Voice of the Whistler has a great setup. A wealthy industrialist (Dix) is dying. Alone and lonely, he falls in with the denizens of a poor Chicago neighborhood. Given only months to live, he asks the nurse at the local clinic to marry him. It’s strictly a business proposition. He knows that she grew up impoverished and yearns for the security of wealth. She also has a boyfriend whom she has been engaged to for four years. The proposition is that she marries him, keeps him company for his remaining time and inherits his fortune upon his death. Nothing goes as planned though – the man’s health improves, the boyfriend shows up at the lighthouse they are convalescing at and a murder is planned.

Lighthouse was the second half of the lighthouse noir double feature. In this film, Don Castle plays a lighthouse assistant and lothario. He goes into town to romance various women. When the woman he been stringing along pays a surprise visit at the lighthouse, a love triangle is formed. Spurned by Castle, the woman (June Lang) decides to marry the lighthouse keeper and move into the living quarters on the lighthouse island. Her husband is unaware of her previous relationship with his assistant. Castle who was a “love ‘em and leave ‘em” type before becomes obsessed with his boss’ wife when they begin to live in such close quarters.

Secret of the Whistler is similar to Voice of the Whistler. Dix plays an artist who was selling caricatures in the park before marrying a wealthy woman. The woman is deathly ill but that doesn’t stop Dix from hosting cocktail parties at his art studio/apartment. Dix meets a gold digging model whom he wants to marry. He is patient enough to wait for his wife demise until she makes a miraculous recovery…and discovers his affair.

Johnny Cool stars Henry Silva in a convoluted revenge tale. Johnny Cool (Silva), a Sicilian, is sent to America by the original Johnny Cool, an exiled mobster living in Rome. Silva goes around killing mobsters and corrupt politicians but he also picks up a girlfriend, a bored divorcee (nice performance by Elizabeth Montgomery who is better known as Samantha on the television series Bewitched). Things are going well for Silva and Montgomery until she feels some guilt about her involvement in his crimes. Sammy Davis Jr. has a small role and sings on the soundtrack.

Cop Hater was the grittiest film in the festival. Based on the first 87th Precinct novel by Ed McBain, the film stars Robert Loggia as the detective tasked with finding a cop killer. The late Jerry Orbach has a small role as the leader of a street gang called the Grovers. I know they were the Grovers because they conveniently had T-shirts with “Grovers” written on the back like a jersey. This film was so low budget that I think Loggia only wore one shirt during the entire film. Shirley Ballard stands out as the tranny-ish but still slutty-looking wife of Loggia’s partner.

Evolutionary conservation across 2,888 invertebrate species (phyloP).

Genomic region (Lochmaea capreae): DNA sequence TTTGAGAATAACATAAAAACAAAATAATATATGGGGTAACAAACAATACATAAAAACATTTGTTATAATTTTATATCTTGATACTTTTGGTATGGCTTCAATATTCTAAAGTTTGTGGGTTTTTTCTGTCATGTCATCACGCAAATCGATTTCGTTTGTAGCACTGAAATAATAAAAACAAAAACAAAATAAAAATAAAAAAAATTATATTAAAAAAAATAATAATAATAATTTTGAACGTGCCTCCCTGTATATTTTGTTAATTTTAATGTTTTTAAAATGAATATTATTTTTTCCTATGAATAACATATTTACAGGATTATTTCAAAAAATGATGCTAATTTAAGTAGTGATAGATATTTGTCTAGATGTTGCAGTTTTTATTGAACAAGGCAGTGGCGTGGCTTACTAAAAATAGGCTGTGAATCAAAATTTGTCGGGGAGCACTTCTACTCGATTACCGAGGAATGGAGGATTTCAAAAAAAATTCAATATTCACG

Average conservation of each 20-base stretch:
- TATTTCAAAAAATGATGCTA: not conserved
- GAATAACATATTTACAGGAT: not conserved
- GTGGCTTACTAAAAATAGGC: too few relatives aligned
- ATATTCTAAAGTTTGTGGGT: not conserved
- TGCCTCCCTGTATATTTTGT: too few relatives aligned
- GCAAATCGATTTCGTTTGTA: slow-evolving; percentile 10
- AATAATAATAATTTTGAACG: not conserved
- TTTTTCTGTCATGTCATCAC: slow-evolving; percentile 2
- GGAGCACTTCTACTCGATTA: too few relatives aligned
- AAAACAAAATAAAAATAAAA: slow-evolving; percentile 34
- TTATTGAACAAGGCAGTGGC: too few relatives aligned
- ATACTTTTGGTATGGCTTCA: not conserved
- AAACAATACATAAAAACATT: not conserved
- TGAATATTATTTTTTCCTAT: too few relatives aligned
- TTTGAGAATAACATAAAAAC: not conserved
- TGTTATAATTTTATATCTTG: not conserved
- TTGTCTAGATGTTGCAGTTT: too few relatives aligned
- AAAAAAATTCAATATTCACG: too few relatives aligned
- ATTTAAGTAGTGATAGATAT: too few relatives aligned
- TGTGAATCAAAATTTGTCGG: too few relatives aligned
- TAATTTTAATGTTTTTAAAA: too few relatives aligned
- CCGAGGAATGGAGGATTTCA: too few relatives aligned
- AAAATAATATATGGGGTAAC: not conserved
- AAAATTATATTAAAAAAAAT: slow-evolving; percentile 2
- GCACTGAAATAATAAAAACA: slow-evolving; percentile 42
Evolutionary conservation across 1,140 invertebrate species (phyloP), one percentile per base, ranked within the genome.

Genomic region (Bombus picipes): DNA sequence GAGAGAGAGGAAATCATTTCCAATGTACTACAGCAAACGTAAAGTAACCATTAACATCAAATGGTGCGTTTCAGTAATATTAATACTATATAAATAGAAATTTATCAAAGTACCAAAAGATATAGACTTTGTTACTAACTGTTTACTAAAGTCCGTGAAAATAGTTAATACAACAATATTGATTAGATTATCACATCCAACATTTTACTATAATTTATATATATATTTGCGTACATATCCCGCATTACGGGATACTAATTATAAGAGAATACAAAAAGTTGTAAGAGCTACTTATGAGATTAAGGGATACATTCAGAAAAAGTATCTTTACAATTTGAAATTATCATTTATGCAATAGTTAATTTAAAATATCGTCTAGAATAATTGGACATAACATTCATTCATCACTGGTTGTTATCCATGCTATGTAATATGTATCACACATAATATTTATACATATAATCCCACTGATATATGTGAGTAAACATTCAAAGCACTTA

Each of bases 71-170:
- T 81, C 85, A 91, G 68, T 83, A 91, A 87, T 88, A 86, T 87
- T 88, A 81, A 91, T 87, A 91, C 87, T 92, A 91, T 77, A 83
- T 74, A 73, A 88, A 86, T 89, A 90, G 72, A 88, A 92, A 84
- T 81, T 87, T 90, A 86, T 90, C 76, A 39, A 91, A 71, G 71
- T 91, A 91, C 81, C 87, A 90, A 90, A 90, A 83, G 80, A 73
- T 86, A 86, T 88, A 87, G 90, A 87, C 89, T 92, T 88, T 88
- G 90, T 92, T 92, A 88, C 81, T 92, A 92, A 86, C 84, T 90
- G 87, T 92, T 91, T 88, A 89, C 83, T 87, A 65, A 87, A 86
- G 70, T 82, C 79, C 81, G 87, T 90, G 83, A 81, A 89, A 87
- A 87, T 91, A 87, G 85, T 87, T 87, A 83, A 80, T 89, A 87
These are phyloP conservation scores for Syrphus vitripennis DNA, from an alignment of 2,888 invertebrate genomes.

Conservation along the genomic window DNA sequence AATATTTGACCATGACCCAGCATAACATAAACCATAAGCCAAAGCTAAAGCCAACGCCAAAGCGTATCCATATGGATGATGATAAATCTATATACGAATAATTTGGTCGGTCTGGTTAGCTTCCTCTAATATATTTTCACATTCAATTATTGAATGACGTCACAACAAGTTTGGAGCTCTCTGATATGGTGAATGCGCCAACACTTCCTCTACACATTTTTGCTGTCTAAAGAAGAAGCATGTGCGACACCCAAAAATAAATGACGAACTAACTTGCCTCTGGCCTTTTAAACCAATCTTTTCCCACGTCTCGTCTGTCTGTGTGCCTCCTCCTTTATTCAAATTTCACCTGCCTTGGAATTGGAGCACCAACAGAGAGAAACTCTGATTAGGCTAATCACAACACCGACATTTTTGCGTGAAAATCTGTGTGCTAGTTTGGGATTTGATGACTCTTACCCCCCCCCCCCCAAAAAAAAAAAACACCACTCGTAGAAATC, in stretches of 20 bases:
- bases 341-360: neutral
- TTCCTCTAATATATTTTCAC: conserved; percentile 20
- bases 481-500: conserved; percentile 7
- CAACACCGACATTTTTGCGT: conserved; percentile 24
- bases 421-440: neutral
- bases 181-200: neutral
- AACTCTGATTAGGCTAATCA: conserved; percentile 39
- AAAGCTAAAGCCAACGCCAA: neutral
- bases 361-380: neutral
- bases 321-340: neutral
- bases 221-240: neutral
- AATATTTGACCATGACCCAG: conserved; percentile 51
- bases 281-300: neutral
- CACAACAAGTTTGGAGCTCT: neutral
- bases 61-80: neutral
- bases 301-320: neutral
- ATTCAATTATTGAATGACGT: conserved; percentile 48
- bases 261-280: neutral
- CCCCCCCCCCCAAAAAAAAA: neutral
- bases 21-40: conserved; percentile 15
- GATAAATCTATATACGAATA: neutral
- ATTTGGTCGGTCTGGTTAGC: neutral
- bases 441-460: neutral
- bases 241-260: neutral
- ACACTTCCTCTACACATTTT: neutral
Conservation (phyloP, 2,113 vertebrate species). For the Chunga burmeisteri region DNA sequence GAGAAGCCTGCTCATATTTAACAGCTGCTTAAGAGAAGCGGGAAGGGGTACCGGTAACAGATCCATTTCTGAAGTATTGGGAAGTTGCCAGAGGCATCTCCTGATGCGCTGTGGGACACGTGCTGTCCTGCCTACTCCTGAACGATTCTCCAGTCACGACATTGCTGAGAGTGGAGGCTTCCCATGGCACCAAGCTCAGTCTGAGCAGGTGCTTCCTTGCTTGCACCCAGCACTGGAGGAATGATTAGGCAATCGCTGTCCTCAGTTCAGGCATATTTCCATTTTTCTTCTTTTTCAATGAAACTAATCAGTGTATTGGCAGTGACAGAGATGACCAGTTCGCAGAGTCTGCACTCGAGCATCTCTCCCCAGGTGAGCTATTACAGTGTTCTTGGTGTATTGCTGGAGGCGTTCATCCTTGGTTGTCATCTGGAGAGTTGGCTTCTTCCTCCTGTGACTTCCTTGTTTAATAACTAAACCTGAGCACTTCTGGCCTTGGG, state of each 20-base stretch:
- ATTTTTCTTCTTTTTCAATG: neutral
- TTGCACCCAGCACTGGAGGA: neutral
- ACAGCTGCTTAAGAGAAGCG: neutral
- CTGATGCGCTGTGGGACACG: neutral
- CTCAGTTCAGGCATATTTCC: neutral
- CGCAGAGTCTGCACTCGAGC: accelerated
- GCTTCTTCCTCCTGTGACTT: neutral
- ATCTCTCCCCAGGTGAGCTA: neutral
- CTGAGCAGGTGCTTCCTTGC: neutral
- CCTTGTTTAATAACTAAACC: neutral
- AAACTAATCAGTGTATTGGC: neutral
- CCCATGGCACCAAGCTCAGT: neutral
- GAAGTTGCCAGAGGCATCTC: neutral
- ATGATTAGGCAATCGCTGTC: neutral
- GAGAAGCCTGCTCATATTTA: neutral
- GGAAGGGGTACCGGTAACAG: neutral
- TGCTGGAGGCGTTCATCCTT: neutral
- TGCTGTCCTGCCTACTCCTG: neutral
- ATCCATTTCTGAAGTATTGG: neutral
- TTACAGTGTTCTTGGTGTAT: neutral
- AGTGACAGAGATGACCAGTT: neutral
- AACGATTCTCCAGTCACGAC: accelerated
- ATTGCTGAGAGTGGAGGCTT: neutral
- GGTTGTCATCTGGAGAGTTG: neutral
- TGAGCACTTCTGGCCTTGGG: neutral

The Lady and the Monster was the worst film of the festival in my opinion. I was quite certain I saw this film on Elvira’s Movie Macabre show in the 1980’s but a brief conversation with programmer Elliot Lavine convinced me I was thinking about a remake called Donovan’s Brain with Lew Ayres. Levine called this film his all-time favorite which makes me wonder about his taste in films. A brain is kept alive in a laboratory and, through means I cannot recall, exerts a malevolent influence on the two doctors (one of whom is Erich von Stroheim!) who removed it from its body.

Secrets of Monte Carlo was an above average B film about a fireworks importer who gets tricked into muling fake stolen gems out of Monte Carlo. After that is cleared up, he tags along with the insurance investigator and his beautiful sister to Hong Kong. Once there, they tangle with the gang that stole the real gems. The film was a predictable potboiler but was historically interesting for its casual racism towards the Chinese exemplified by the dialogue and performance of Philip Ahn as the “inscrutable Chinaman.”

The Glass Alibi which was paired with Secrets of Monte Carlo also exceeded expectations. Once again, a man (this time a ne’er do well author/reporter) marries a wealthy but ill woman with the certitude of her impending demise and his subsequent inheritance. So certain is he that he will soon be a widower, he doesn’t even break it off with his not-so-secret paramour (stunningly beautiful Anne Gwynne). When Gwynne’s jealous mobster boyfriend breaks out of jail, the timetable for the wife’s death has to be accelerated.

Tuesday, May 18, 2010

From Rome to Manila